If you’re a leader of a Continuum of Care (CoC), you likely know how many people are homeless and how many beds for homeless people there are in your community. If you’re a homelessness service provider, I bet you have a pretty good idea of how many people you serve in your program, and how these numbers have changed over the past few years. And if you’re a concerned citizen, I’m sure you are aware when you see an unsheltered homeless person sleeping on the street or in the park.
Each of these experiences is a small part of the larger picture of homelessness in a state and in America. So when we add it all up, what trends do we see?
I’ll spend the next several weeks answering this question in a series of blog posts and one-pagers about our recent report, "The State of Homelessness in America 2015." The report, released last week, is the fifth in a series of annual reports by the Alliance’s Homelessness Research Institute that examines national and state progress toward ending homelessness. This week, we’ll start by focusing on trends in overall homelessness.
From 2013 to 2014, homelessness in America declined by 2.3 percent. And—even better—since 2007, which is when the Department of Housing and Urban Development (HUD) started collecting national data on homelessness, homelessness has fallen by over 11 percent, from 651,142 people in 2007 to 578,424 people in 2014. You can see this trend in the figure below, which shows the decline in overall homelessness and homeless sub-populations since 2007.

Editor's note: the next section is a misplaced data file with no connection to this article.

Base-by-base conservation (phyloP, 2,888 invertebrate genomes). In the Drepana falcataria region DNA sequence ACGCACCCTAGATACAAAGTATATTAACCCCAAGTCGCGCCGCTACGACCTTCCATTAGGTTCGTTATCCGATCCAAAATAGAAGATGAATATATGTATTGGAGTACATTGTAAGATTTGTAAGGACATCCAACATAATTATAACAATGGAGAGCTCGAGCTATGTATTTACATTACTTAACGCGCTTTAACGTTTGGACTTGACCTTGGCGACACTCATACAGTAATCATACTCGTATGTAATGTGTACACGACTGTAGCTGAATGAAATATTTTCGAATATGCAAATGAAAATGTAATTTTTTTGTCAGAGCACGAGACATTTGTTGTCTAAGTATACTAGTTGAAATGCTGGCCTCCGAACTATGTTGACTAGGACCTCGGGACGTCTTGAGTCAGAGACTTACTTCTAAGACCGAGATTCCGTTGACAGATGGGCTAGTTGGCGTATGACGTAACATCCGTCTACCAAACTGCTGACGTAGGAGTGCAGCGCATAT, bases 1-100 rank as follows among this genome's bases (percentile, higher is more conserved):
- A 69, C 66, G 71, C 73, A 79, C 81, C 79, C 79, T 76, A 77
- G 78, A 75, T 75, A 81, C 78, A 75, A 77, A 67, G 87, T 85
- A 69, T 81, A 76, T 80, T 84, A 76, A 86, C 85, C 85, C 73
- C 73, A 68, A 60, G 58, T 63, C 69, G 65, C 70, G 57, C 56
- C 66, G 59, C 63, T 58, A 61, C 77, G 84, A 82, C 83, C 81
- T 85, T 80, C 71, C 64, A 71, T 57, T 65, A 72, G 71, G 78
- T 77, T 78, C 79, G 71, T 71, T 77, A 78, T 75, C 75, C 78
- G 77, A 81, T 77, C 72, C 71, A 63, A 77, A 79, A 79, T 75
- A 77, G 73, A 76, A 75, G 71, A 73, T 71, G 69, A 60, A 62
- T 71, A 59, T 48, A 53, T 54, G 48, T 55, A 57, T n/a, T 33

When we break down overall homelessness by state, we see that 34 states reported decreases in homelessness from 2013 to 2014. Some states, such as Arizona, North Dakota, South Carolina, and Wyoming, reported one-year decreases over 20 percent. The map below shows increases and decreases in homelessness in the 50 states and the District of Columbia.
Homeless service providers, leaders, and advocates in every state should be proud of the progress that has been made. Overall homelessness has decreased substantially in the past seven years. Though we still have a long way to go in our goal of ending homelessness, the trends let us know that we’re heading in the right direction.